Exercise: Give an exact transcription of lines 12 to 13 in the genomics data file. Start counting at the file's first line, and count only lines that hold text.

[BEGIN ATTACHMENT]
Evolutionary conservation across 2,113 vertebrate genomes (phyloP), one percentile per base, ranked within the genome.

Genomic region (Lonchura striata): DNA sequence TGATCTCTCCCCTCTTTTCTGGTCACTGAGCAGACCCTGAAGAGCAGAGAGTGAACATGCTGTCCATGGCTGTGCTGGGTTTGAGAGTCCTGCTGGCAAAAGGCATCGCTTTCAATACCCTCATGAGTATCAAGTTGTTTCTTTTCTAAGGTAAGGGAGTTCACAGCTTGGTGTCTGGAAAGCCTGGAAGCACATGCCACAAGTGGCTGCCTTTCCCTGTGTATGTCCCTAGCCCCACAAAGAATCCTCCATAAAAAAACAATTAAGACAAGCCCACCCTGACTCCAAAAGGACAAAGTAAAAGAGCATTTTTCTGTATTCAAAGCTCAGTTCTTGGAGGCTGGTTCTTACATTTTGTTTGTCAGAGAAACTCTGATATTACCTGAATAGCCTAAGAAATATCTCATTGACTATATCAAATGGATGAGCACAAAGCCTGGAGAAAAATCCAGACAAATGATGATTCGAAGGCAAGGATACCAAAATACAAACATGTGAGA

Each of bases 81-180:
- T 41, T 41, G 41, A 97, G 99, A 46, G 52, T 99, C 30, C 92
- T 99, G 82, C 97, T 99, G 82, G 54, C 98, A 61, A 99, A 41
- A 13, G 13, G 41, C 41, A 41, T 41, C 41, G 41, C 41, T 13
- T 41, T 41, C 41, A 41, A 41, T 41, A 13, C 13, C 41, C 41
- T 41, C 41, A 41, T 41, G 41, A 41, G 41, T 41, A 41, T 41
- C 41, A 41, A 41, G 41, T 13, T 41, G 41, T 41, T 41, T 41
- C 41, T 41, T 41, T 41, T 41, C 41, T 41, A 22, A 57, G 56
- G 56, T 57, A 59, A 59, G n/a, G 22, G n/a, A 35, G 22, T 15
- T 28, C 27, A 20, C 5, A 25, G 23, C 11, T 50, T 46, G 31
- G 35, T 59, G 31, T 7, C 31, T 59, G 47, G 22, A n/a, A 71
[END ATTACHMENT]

- T 28, C 27, A 20, C 5, A 25, G 23, C 11, T 50, T 46, G 31
- G 35, T 59, G 31, T 7, C 31, T 59, G 47, G 22, A n/a, A 71